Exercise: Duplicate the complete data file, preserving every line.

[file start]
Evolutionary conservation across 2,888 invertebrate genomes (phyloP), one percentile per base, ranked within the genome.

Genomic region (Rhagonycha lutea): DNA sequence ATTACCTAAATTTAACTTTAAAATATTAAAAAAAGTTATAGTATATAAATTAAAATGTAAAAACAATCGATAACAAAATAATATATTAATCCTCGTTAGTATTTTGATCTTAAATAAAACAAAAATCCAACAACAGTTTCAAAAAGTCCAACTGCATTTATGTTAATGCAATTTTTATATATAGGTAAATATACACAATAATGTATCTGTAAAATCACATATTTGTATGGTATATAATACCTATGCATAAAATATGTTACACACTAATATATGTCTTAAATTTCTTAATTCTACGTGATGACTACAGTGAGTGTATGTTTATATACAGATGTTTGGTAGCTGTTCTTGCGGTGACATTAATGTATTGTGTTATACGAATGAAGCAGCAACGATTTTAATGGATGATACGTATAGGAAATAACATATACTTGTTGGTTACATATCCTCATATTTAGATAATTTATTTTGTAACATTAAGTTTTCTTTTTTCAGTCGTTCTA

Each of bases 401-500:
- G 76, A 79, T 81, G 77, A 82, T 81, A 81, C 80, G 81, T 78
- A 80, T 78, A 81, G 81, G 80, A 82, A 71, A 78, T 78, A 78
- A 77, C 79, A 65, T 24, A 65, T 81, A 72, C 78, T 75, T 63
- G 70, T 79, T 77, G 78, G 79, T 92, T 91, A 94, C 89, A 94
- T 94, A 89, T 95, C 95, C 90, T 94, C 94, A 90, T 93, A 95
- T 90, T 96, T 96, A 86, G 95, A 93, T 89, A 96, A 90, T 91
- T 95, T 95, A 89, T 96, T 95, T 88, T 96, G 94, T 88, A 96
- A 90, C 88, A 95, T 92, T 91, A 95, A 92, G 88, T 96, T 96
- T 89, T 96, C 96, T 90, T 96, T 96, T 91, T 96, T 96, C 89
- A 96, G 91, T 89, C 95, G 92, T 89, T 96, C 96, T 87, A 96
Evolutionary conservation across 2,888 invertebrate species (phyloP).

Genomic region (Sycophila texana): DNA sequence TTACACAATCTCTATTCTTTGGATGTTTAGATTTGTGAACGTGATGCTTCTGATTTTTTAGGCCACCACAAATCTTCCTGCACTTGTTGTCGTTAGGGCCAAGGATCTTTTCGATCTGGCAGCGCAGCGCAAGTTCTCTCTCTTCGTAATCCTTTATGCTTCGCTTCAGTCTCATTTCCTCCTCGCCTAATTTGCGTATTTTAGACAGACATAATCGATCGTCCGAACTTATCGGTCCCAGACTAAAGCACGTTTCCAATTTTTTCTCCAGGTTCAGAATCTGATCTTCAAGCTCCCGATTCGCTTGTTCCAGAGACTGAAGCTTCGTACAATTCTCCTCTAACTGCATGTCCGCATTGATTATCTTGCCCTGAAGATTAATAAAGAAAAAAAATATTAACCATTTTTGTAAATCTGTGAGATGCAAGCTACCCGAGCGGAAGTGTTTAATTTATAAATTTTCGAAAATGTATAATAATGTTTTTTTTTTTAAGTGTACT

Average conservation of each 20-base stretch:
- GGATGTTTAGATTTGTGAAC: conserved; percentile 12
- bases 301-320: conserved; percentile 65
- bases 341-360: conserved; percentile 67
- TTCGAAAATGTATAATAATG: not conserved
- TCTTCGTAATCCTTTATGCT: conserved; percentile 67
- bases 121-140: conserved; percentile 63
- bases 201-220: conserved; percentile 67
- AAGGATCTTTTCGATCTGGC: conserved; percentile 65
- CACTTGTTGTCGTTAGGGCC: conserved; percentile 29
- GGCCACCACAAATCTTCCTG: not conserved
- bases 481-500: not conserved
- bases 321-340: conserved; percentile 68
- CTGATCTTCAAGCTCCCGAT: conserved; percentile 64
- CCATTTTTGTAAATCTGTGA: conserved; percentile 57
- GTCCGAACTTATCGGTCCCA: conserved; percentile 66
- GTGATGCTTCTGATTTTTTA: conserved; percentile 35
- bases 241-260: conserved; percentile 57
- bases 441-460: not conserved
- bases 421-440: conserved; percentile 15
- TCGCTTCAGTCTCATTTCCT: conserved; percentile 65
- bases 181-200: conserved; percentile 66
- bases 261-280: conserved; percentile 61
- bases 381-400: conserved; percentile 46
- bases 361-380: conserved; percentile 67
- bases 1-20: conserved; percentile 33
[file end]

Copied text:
Evolutionary conservation across 2,888 invertebrate genomes (phyloP), one percentile per base, ranked within the genome.

Genomic region (Rhagonycha lutea): DNA sequence ATTACCTAAATTTAACTTTAAAATATTAAAAAAAGTTATAGTATATAAATTAAAATGTAAAAACAATCGATAACAAAATAATATATTAATCCTCGTTAGTATTTTGATCTTAAATAAAACAAAAATCCAACAACAGTTTCAAAAAGTCCAACTGCATTTATGTTAATGCAATTTTTATATATAGGTAAATATACACAATAATGTATCTGTAAAATCACATATTTGTATGGTATATAATACCTATGCATAAAATATGTTACACACTAATATATGTCTTAAATTTCTTAATTCTACGTGATGACTACAGTGAGTGTATGTTTATATACAGATGTTTGGTAGCTGTTCTTGCGGTGACATTAATGTATTGTGTTATACGAATGAAGCAGCAACGATTTTAATGGATGATACGTATAGGAAATAACATATACTTGTTGGTTACATATCCTCATATTTAGATAATTTATTTTGTAACATTAAGTTTTCTTTTTTCAGTCGTTCTA

Each of bases 401-500:
- G 76, A 79, T 81, G 77, A 82, T 81, A 81, C 80, G 81, T 78
- A 80, T 78, A 81, G 81, G 80, A 82, A 71, A 78, T 78, A 78
- A 77, C 79, A 65, T 24, A 65, T 81, A 72, C 78, T 75, T 63
- G 70, T 79, T 77, G 78, G 79, T 92, T 91, A 94, C 89, A 94
- T 94, A 89, T 95, C 95, C 90, T 94, C 94, A 90, T 93, A 95
- T 90, T 96, T 96, A 86, G 95, A 93, T 89, A 96, A 90, T 91
- T 95, T 95, A 89, T 96, T 95, T 88, T 96, G 94, T 88, A 96
- A 90, C 88, A 95, T 92, T 91, A 95, A 92, G 88, T 96, T 96
- T 89, T 96, C 96, T 90, T 96, T 96, T 91, T 96, T 96, C 89
- A 96, G 91, T 89, C 95, G 92, T 89, T 96, C 96, T 87, A 96
Evolutionary conservation across 2,888 invertebrate species (phyloP).

Genomic region (Sycophila texana): DNA sequence TTACACAATCTCTATTCTTTGGATGTTTAGATTTGTGAACGTGATGCTTCTGATTTTTTAGGCCACCACAAATCTTCCTGCACTTGTTGTCGTTAGGGCCAAGGATCTTTTCGATCTGGCAGCGCAGCGCAAGTTCTCTCTCTTCGTAATCCTTTATGCTTCGCTTCAGTCTCATTTCCTCCTCGCCTAATTTGCGTATTTTAGACAGACATAATCGATCGTCCGAACTTATCGGTCCCAGACTAAAGCACGTTTCCAATTTTTTCTCCAGGTTCAGAATCTGATCTTCAAGCTCCCGATTCGCTTGTTCCAGAGACTGAAGCTTCGTACAATTCTCCTCTAACTGCATGTCCGCATTGATTATCTTGCCCTGAAGATTAATAAAGAAAAAAAATATTAACCATTTTTGTAAATCTGTGAGATGCAAGCTACCCGAGCGGAAGTGTTTAATTTATAAATTTTCGAAAATGTATAATAATGTTTTTTTTTTTAAGTGTACT

Average conservation of each 20-base stretch:
- GGATGTTTAGATTTGTGAAC: conserved; percentile 12
- bases 301-320: conserved; percentile 65
- bases 341-360: conserved; percentile 67
- TTCGAAAATGTATAATAATG: not conserved
- TCTTCGTAATCCTTTATGCT: conserved; percentile 67
- bases 121-140: conserved; percentile 63
- bases 201-220: conserved; percentile 67
- AAGGATCTTTTCGATCTGGC: conserved; percentile 65
- CACTTGTTGTCGTTAGGGCC: conserved; percentile 29
- GGCCACCACAAATCTTCCTG: not conserved
- bases 481-500: not conserved
- bases 321-340: conserved; percentile 68
- CTGATCTTCAAGCTCCCGAT: conserved; percentile 64
- CCATTTTTGTAAATCTGTGA: conserved; percentile 57
- GTCCGAACTTATCGGTCCCA: conserved; percentile 66
- GTGATGCTTCTGATTTTTTA: conserved; percentile 35
- bases 241-260: conserved; percentile 57
- bases 441-460: not conserved
- bases 421-440: conserved; percentile 15
- TCGCTTCAGTCTCATTTCCT: conserved; percentile 65
- bases 181-200: conserved; percentile 66
- bases 261-280: conserved; percentile 61
- bases 381-400: conserved; percentile 46
- bases 361-380: conserved; percentile 67
- bases 1-20: conserved; percentile 33